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  • Writer's pictureGLASSGLOWZ Media

Vintage Lenses

Was everything better back then?

Super-multi-coated Takumar

It seems like everyone is running to bygone ways and technology. Vinyl is making a comeback, photographers are loading film into their manual SLR cameras, and the mullet is cool. Why is old desirable again? Nostalgia perhaps? A longing for simplicity?

Beats me, but the trend is pushing into camera lenses now.

Modern lenses are just too clean

One explanation I've heard for the popularity rise in vintage glass is that modern lenses are just "too clean". Their perfection lacks character. And this is true. My Canon L series lenses are tack sharp, show little flare, and nail focus nearly every time. So what's the problem with this? It appears that when it comes to art, perfection is boring. Perfection is too close to the real world. We want art to remove us, even for just a moment, from the real world.

And this is where vintage glass shines!

I'm not one for jumping on the latest camera fad bandwagon. However, after seeing a few photos and videos shot on old lenses, I was very intrigued. There was something dreamy and magical with their images that mine seemed to lack.

Blowing bubbles

Super-Multi-Coated Takumar 50mm F1.4

I went digging through my old camera gear, and to my surprise, I actually had a vintage Asahi Pentax lens that I used for macro photography back in my film days! I had picked this lens up at a used camera store back around 2002 after reading about a trick to create a super macro lens by reverse mounting a small wide aperture lens to the end end of your camera lens. By complete luck, I managed to purchase a lens that would be highly sought after for it's unique "vintage" look years later.

The lens was a Super Multi-Coated Takumar 50mm F1.4 built by Asahi for Pentax back in the day. It has a M42 screw mount, manual focus, and thorium lens coatings, which makes it slightly radioactive!

Adapting a vintage lens to a modern camera is really simple these days

Adapting a vintage lens to a modern camera is really simple these days. Just jump on Amazon and you'll find an adapter for pretty much anything. The one I purchased was a Fotodiox M42 to Canon EF adapter for $20.

The pictures this lens renders is simply stunning! At wide open, the background is a beautiful soft swirl. Lens flares are strong, but not completely overpowering. Bright lights will twinkle into magical bokeh balls. Center sharpness is somewhat soft, and the edges gently fade out of focus.

Super-Multi-Coated Takumar Images


Helios 44-2 58mm F2.0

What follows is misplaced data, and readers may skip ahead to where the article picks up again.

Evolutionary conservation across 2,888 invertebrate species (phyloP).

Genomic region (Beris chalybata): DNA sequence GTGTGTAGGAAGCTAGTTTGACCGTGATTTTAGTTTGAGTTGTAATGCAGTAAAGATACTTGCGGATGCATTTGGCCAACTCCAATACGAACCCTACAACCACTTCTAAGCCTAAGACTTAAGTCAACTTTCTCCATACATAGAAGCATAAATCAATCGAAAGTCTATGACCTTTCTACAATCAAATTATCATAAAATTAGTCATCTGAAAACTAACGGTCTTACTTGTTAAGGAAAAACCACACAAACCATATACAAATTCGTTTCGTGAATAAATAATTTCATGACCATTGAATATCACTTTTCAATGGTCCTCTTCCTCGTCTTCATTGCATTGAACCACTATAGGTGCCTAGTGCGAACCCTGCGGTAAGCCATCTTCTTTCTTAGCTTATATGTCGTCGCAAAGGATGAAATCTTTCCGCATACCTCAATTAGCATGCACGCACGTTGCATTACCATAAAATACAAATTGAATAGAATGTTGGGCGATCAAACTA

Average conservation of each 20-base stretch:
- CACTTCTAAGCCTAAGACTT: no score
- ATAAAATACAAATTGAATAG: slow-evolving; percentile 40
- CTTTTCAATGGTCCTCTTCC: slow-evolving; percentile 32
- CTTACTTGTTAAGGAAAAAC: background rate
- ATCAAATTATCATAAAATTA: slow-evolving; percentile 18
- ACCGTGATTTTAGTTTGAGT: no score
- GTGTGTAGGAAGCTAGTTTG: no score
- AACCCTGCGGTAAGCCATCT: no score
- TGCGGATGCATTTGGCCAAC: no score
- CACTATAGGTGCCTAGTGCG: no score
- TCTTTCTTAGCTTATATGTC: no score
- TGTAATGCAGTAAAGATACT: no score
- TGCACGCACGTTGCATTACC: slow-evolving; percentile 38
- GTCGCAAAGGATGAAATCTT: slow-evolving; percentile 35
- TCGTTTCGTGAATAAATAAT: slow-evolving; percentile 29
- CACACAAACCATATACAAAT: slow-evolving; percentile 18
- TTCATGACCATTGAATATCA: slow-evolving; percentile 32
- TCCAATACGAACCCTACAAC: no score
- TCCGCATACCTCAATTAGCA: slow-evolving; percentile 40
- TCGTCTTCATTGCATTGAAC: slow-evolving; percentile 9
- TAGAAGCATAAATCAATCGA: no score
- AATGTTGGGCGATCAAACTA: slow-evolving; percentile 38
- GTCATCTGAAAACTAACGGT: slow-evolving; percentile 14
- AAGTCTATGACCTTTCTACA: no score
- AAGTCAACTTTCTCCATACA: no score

The other lens I have been experimenting with is the Helios 44-2 58mm F2.0. This is by far the most well known and talked about vintage lens on the internet. And to make things even better, a great quantity of them were produced and you can find them for under $100 on ebay right now. Build quality of these lenses vary depending on the factory that produced the unit. The one I purchased came from a low quality factory, so the fit and finish of the focus and aperture rings are not that great. However, image quality remains similar across all factories, so I've read. It also has a M42 screw mount so I was able to use the same adapter to mount this lens to my camera.

The images from the Helios are very similar to the Super Takumar. The background has the same soft swirl patterns. The bokeh balls are beautifully soft. Center sharpness is much better, however, this could be partially caused by the smaller aperture of F2 vs F1.4. One noticeable difference is the intensity of lens flares. Point this lens at the sun and your entire frame is overpowered with the most intense flares I have every experienced! If used wisely, you can create some very dreamy images with the flares.

Helios 44-2 Images


I have to manually focus??!?

Both of these vintage lenses are manual focus, and the aperture is controlled manually as well. Focusing is a challenge, and it's made even more difficult by the fact that modern cameras do not include focusing assistants in the focusing screen plate. What's that you might ask? Let me show you on my old Pentax!

Both of these vintage lenses are manual focus, and the aperture is controlled manually as well.

Pentax MZ-M focus plate

See that small circle in the middle of the glass with a horizontal line running through it? That's how focusing was performing before autofocus became commonplace. It worked by splitting a small part of the image into two. You turned the focus ring on the lens and when the split image was aligned, you knew you were in focus.

This feature is absent on modern DSLR's and Mirrorless cameras. However, there are other tools to get the job done. If your camera has focus peaking (like my C200), just turn that on and you're good to go. If that isn't an option (like on my 1Dx MK2), then the only other option is to zoom into the image and just judge by eye. This has given me the most accurate focus results to date.


What other lens should I try?

Playing with vintage lenses has opened my eyes to new creative ideas. The act of slowing down to manually focus each image has reminded me how special each photograph truly is, and how fortunate we are to have such sophisticated cameras and lenses compared to what was available in the past.

If you have a special vintage lens you think I should try, leave a comment below!

Fishing boat in Mexico

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